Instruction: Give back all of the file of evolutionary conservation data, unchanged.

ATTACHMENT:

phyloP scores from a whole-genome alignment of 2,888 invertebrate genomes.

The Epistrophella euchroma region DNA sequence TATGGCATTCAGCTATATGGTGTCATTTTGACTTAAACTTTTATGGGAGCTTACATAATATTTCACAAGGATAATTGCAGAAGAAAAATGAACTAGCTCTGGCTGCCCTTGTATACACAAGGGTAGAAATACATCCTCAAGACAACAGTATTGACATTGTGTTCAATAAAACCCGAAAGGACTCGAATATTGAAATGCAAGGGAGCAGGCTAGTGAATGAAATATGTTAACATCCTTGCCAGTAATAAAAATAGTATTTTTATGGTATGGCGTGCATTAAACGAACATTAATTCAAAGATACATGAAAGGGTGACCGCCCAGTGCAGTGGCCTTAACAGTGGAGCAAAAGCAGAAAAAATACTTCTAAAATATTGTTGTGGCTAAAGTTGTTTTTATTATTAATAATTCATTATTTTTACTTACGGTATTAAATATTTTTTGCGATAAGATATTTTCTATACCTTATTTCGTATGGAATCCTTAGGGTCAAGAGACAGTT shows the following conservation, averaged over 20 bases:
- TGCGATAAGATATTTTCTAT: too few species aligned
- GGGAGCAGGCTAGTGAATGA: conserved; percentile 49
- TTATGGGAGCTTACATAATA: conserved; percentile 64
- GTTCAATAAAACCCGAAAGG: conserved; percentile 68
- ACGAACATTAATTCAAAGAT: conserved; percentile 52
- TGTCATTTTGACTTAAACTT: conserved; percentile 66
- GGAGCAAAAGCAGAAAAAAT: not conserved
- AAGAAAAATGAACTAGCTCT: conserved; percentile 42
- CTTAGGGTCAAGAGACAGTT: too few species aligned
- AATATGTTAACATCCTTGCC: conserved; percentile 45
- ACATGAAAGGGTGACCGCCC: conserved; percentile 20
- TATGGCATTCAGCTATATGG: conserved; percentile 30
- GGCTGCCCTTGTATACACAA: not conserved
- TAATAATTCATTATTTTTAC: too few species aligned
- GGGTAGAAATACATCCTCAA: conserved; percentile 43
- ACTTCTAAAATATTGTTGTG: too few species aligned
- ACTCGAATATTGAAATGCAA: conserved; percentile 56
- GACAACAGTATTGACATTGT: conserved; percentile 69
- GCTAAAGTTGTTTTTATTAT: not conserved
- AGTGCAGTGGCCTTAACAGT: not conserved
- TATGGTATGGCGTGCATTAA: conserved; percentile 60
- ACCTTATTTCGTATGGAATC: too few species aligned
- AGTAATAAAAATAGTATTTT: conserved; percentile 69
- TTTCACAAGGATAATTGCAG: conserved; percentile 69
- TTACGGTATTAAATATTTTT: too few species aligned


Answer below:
phyloP scores from a whole-genome alignment of 2,888 invertebrate genomes.

The Epistrophella euchroma region DNA sequence TATGGCATTCAGCTATATGGTGTCATTTTGACTTAAACTTTTATGGGAGCTTACATAATATTTCACAAGGATAATTGCAGAAGAAAAATGAACTAGCTCTGGCTGCCCTTGTATACACAAGGGTAGAAATACATCCTCAAGACAACAGTATTGACATTGTGTTCAATAAAACCCGAAAGGACTCGAATATTGAAATGCAAGGGAGCAGGCTAGTGAATGAAATATGTTAACATCCTTGCCAGTAATAAAAATAGTATTTTTATGGTATGGCGTGCATTAAACGAACATTAATTCAAAGATACATGAAAGGGTGACCGCCCAGTGCAGTGGCCTTAACAGTGGAGCAAAAGCAGAAAAAATACTTCTAAAATATTGTTGTGGCTAAAGTTGTTTTTATTATTAATAATTCATTATTTTTACTTACGGTATTAAATATTTTTTGCGATAAGATATTTTCTATACCTTATTTCGTATGGAATCCTTAGGGTCAAGAGACAGTT shows the following conservation, averaged over 20 bases:
- TGCGATAAGATATTTTCTAT: too few species aligned
- GGGAGCAGGCTAGTGAATGA: conserved; percentile 49
- TTATGGGAGCTTACATAATA: conserved; percentile 64
- GTTCAATAAAACCCGAAAGG: conserved; percentile 68
- ACGAACATTAATTCAAAGAT: conserved; percentile 52
- TGTCATTTTGACTTAAACTT: conserved; percentile 66
- GGAGCAAAAGCAGAAAAAAT: not conserved
- AAGAAAAATGAACTAGCTCT: conserved; percentile 42
- CTTAGGGTCAAGAGACAGTT: too few species aligned
- AATATGTTAACATCCTTGCC: conserved; percentile 45
- ACATGAAAGGGTGACCGCCC: conserved; percentile 20
- TATGGCATTCAGCTATATGG: conserved; percentile 30
- GGCTGCCCTTGTATACACAA: not conserved
- TAATAATTCATTATTTTTAC: too few species aligned
- GGGTAGAAATACATCCTCAA: conserved; percentile 43
- ACTTCTAAAATATTGTTGTG: too few species aligned
- ACTCGAATATTGAAATGCAA: conserved; percentile 56
- GACAACAGTATTGACATTGT: conserved; percentile 69
- GCTAAAGTTGTTTTTATTAT: not conserved
- AGTGCAGTGGCCTTAACAGT: not conserved
- TATGGTATGGCGTGCATTAA: conserved; percentile 60
- ACCTTATTTCGTATGGAATC: too few species aligned
- AGTAATAAAAATAGTATTTT: conserved; percentile 69
- TTTCACAAGGATAATTGCAG: conserved; percentile 69
- TTACGGTATTAAATATTTTT: too few species aligned